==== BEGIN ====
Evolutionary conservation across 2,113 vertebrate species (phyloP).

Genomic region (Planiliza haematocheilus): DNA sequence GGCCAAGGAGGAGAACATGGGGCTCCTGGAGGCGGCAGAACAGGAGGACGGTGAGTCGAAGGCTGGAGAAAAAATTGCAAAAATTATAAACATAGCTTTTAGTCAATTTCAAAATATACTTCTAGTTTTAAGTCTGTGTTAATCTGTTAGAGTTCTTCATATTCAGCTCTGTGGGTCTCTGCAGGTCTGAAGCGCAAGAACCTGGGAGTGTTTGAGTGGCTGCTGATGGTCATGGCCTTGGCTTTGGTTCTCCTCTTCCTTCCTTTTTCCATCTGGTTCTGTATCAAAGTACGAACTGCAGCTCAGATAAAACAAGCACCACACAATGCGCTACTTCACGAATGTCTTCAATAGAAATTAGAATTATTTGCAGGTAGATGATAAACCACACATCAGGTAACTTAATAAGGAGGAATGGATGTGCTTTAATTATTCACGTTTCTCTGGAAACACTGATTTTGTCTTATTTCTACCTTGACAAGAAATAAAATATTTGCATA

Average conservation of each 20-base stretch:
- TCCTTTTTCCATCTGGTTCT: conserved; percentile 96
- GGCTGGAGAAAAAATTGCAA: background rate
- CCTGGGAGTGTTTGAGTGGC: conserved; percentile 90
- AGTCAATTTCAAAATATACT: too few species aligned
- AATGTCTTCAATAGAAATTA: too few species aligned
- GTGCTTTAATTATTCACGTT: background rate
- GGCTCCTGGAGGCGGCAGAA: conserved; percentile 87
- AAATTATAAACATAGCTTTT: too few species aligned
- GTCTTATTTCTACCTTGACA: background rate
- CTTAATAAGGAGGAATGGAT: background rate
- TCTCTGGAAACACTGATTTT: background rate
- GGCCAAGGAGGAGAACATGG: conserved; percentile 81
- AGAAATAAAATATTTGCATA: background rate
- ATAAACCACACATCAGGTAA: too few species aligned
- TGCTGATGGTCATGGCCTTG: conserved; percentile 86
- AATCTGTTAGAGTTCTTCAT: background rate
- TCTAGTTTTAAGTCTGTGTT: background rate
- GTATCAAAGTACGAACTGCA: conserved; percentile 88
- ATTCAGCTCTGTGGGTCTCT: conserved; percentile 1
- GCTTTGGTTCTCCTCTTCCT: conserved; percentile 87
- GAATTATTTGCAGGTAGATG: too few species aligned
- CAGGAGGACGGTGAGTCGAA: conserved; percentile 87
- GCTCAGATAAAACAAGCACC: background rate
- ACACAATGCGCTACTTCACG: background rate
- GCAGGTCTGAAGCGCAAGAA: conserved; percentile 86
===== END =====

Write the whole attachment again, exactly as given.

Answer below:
Evolutionary conservation across 2,113 vertebrate species (phyloP).

Genomic region (Planiliza haematocheilus): DNA sequence GGCCAAGGAGGAGAACATGGGGCTCCTGGAGGCGGCAGAACAGGAGGACGGTGAGTCGAAGGCTGGAGAAAAAATTGCAAAAATTATAAACATAGCTTTTAGTCAATTTCAAAATATACTTCTAGTTTTAAGTCTGTGTTAATCTGTTAGAGTTCTTCATATTCAGCTCTGTGGGTCTCTGCAGGTCTGAAGCGCAAGAACCTGGGAGTGTTTGAGTGGCTGCTGATGGTCATGGCCTTGGCTTTGGTTCTCCTCTTCCTTCCTTTTTCCATCTGGTTCTGTATCAAAGTACGAACTGCAGCTCAGATAAAACAAGCACCACACAATGCGCTACTTCACGAATGTCTTCAATAGAAATTAGAATTATTTGCAGGTAGATGATAAACCACACATCAGGTAACTTAATAAGGAGGAATGGATGTGCTTTAATTATTCACGTTTCTCTGGAAACACTGATTTTGTCTTATTTCTACCTTGACAAGAAATAAAATATTTGCATA

Average conservation of each 20-base stretch:
- TCCTTTTTCCATCTGGTTCT: conserved; percentile 96
- GGCTGGAGAAAAAATTGCAA: background rate
- CCTGGGAGTGTTTGAGTGGC: conserved; percentile 90
- AGTCAATTTCAAAATATACT: too few species aligned
- AATGTCTTCAATAGAAATTA: too few species aligned
- GTGCTTTAATTATTCACGTT: background rate
- GGCTCCTGGAGGCGGCAGAA: conserved; percentile 87
- AAATTATAAACATAGCTTTT: too few species aligned
- GTCTTATTTCTACCTTGACA: background rate
- CTTAATAAGGAGGAATGGAT: background rate
- TCTCTGGAAACACTGATTTT: background rate
- GGCCAAGGAGGAGAACATGG: conserved; percentile 81
- AGAAATAAAATATTTGCATA: background rate
- ATAAACCACACATCAGGTAA: too few species aligned
- TGCTGATGGTCATGGCCTTG: conserved; percentile 86
- AATCTGTTAGAGTTCTTCAT: background rate
- TCTAGTTTTAAGTCTGTGTT: background rate
- GTATCAAAGTACGAACTGCA: conserved; percentile 88
- ATTCAGCTCTGTGGGTCTCT: conserved; percentile 1
- GCTTTGGTTCTCCTCTTCCT: conserved; percentile 87
- GAATTATTTGCAGGTAGATG: too few species aligned
- CAGGAGGACGGTGAGTCGAA: conserved; percentile 87
- GCTCAGATAAAACAAGCACC: background rate
- ACACAATGCGCTACTTCACG: background rate
- GCAGGTCTGAAGCGCAAGAA: conserved; percentile 86